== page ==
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Fresh Products on the Move: A Look at Temperature Controlled Shipping Capacity in the U.S. Southeast
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Fresh Products on the Move: A Look at Temperature Controlled Shipping Capacity in the U.S. Southeast

There are several situations throughout the year that can put extra pressure on fresh supply chains. From peak fresh produce season to holiday surges, the demands for temperature controlled shipping can add an extra degree of complexity, urgency, and responsibility to the supply chain.

3 reasons why the Southeast experiences a springtime capacity crunch

One of the tight capacity situations the fresh produce industry historically sees each spring occurs in the Southeast. Here’s a rundown of three factors that contribute to the capacity crunch in that region.

1. The Florida peninsula.

As the peninsula-shaped (i.e., water-surrounded), southernmost of the 48 contiguous states, Florida has a unique geographic advantage that makes the state a hub for imports. But while coastal cities serve as entry points for produce, flowers, and other commodities from around the world, the state’s narrow land radius limits transportation lanes as those fresh items are transported to locations around the country. This is an important factor to keep in mind throughout the year—not only when capacity is tight.

2. Seasonal crops.

Corn and melons are harvested in the Southeast region beginning in the spring, starting in Southern Florida and progressing north as the season advances. As these abundant crops are brought to market, demand is high for temperature controlled capacity. These fresh products have a limited shelf life, and speed to market is critical.

3. Floral surges.

This year, Easter and Mother’s Day fall within Q2; both holidays drive demand for bouquets. And, because florals need to maintain specific temperatures to preserve freshness, demand for temperature controlled capacity in Florida is high in the weeks leading up to each holiday. The Miami airport is the central hub for all floral imports into the United States, with flowers arriving from Colombia, Ecuador, and Costa Rica. From there, flowers are transported by refrigerated trucks to retailers across the country.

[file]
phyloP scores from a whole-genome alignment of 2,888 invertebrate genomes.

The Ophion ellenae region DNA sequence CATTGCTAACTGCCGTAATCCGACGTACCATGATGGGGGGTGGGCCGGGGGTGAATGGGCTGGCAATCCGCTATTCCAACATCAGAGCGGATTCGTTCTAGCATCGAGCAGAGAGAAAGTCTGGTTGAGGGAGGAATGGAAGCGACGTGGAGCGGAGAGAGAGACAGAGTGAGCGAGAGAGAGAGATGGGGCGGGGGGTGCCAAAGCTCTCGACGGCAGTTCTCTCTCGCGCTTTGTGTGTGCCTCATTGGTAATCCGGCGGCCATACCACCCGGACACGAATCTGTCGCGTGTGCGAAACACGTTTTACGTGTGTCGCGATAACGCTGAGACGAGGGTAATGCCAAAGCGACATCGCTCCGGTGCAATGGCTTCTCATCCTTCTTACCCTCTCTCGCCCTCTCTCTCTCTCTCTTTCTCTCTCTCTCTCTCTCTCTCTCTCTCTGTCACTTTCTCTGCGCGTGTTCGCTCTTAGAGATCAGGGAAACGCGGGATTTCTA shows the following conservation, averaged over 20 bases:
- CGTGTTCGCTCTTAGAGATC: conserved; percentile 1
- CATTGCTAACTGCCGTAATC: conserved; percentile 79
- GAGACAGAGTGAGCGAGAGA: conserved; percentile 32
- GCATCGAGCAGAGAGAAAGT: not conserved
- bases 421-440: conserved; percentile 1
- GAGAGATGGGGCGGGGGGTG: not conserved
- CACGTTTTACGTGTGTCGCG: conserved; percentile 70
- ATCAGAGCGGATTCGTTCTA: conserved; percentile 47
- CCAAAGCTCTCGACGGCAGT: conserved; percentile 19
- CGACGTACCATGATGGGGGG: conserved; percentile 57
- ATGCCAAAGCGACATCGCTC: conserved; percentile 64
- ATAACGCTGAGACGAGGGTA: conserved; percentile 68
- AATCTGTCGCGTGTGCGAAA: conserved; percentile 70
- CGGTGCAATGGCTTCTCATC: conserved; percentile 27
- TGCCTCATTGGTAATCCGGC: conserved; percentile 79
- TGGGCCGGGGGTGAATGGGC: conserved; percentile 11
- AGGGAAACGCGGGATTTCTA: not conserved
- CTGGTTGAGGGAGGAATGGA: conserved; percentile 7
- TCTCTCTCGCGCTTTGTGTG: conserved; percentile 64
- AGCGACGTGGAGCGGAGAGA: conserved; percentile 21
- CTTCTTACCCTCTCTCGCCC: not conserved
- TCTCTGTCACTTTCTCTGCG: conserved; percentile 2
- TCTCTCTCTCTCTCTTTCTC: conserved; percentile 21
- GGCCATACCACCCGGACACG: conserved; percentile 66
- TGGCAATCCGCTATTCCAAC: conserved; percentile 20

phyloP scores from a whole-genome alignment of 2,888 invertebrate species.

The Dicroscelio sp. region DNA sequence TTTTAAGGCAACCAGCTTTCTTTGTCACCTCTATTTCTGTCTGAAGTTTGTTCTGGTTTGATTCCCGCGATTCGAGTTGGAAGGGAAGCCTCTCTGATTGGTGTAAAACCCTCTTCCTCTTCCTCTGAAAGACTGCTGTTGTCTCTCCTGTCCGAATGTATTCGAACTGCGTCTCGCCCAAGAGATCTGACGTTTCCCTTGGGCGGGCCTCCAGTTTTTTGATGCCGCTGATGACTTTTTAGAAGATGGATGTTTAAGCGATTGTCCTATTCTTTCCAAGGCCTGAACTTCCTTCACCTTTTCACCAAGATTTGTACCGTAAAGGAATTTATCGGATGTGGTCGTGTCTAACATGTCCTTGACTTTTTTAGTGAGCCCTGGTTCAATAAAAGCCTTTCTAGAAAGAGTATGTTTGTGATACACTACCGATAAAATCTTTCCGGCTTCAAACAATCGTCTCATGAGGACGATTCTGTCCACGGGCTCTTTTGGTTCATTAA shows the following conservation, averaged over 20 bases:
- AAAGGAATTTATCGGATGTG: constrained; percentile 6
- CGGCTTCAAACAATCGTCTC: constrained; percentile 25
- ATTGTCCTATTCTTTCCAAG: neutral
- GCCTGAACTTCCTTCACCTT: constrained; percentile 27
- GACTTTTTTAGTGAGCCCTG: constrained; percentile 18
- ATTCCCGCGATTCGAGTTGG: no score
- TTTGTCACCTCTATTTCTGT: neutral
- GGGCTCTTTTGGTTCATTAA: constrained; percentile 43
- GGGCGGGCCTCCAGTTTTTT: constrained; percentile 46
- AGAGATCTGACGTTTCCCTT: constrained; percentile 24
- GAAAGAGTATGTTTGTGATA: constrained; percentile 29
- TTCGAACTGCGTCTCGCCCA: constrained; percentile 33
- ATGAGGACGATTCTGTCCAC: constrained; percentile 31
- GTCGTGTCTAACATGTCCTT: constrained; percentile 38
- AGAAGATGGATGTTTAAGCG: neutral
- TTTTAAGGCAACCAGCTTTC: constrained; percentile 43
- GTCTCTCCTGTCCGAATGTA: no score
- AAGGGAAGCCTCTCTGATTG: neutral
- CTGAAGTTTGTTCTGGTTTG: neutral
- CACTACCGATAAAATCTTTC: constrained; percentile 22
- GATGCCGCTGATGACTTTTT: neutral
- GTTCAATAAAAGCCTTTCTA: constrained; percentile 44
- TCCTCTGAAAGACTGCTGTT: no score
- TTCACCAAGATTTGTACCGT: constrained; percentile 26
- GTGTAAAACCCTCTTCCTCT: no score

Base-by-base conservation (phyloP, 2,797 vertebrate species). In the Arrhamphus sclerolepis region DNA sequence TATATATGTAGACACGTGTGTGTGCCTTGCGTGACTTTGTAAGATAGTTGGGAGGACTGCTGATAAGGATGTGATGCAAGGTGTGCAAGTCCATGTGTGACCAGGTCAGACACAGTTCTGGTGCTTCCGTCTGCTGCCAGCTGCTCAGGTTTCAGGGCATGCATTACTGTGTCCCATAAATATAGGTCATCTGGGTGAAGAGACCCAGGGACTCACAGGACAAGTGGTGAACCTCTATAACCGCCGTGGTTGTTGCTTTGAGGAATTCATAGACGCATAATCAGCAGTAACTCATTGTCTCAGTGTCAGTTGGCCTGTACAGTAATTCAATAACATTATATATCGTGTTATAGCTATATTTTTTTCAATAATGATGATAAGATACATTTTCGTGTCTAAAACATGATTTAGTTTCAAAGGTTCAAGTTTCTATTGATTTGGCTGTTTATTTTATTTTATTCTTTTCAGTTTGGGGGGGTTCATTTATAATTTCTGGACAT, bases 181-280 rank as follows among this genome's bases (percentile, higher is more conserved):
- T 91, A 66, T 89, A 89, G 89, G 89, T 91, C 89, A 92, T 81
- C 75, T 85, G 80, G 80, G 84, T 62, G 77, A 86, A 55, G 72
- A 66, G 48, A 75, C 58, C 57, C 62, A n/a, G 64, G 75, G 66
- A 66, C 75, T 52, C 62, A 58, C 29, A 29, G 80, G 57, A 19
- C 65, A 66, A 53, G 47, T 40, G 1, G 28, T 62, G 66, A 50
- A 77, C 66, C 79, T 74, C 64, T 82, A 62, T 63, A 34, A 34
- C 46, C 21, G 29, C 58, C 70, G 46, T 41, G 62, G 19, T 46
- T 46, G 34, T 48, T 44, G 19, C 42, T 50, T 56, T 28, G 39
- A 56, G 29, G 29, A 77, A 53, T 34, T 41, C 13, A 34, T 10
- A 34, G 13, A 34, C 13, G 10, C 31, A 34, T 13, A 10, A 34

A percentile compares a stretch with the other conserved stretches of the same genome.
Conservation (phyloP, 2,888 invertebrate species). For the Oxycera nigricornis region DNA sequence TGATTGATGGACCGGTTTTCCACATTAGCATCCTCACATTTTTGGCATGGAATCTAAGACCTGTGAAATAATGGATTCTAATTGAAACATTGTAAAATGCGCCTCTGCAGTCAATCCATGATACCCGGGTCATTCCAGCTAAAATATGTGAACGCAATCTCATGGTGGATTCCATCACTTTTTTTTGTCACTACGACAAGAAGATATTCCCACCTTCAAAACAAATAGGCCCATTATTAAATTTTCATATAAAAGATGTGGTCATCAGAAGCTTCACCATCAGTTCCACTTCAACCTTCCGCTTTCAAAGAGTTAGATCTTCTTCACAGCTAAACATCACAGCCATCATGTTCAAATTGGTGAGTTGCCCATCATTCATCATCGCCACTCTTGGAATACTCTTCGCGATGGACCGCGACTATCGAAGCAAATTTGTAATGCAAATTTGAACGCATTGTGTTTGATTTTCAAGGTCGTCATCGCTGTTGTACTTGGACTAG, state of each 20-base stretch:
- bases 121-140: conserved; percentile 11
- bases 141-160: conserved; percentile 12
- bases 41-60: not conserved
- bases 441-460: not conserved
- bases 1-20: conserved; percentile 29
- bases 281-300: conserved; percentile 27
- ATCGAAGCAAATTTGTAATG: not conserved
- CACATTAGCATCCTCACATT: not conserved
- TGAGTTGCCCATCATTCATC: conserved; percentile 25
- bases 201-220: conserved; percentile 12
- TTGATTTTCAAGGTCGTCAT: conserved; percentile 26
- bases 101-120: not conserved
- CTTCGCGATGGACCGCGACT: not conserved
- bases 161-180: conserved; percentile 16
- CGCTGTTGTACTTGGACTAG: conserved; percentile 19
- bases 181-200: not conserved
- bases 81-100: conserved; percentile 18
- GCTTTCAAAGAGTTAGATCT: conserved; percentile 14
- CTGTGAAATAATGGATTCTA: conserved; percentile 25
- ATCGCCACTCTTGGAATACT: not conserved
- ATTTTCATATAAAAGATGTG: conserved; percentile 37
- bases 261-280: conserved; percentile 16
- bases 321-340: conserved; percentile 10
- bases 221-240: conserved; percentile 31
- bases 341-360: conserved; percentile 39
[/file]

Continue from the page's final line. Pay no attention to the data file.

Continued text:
Proactive planning can help mitigate capacity challenges

Being aware of how historical trends can limit or change capacity is one way to stay ahead of capacity challenges. After all, seasonal and regional factors will likely continue to overlap and impact capacity. Proactive planning is key to helping eliminate some of the uncertainties of a tight market, too. Thinking strategically with an innovative lens can help create the advantages needed to build strong carrier relationships and more easily secure the right kind of capacity, in the right lanes, at the right time.

Final thoughts

Maintaining an ongoing planning cycle can be an effective way to stay on top of expectations and support an agile supply chain—one that can swiftly adjust to quickly-changing market conditions, whether they’re anticipated or not. A third party logistics provider (3PL) can help identify and solve capacity shortages and support continuous improvement to create consistency in both supply and execution.

Mark Petersen

Mark Petersen - Vice President of Global Transportation, Robinson Fresh

As Vice President of Transportation for Robinson Fresh, Mark Petersen oversees all surface transportation regions for Robinson Fresh. In this role, Mark manages the design, development and performance of global transportation initiatives, as well as enterprise solution design in collaboration with North American Surface Transportation. During his tenure with C.H. Robinson, Mark has demonstrated the ability to effectively develop and grow new business relationships, and design unique solutions which allow him to focus and lead resources towards achieving long-term growth initiatives.
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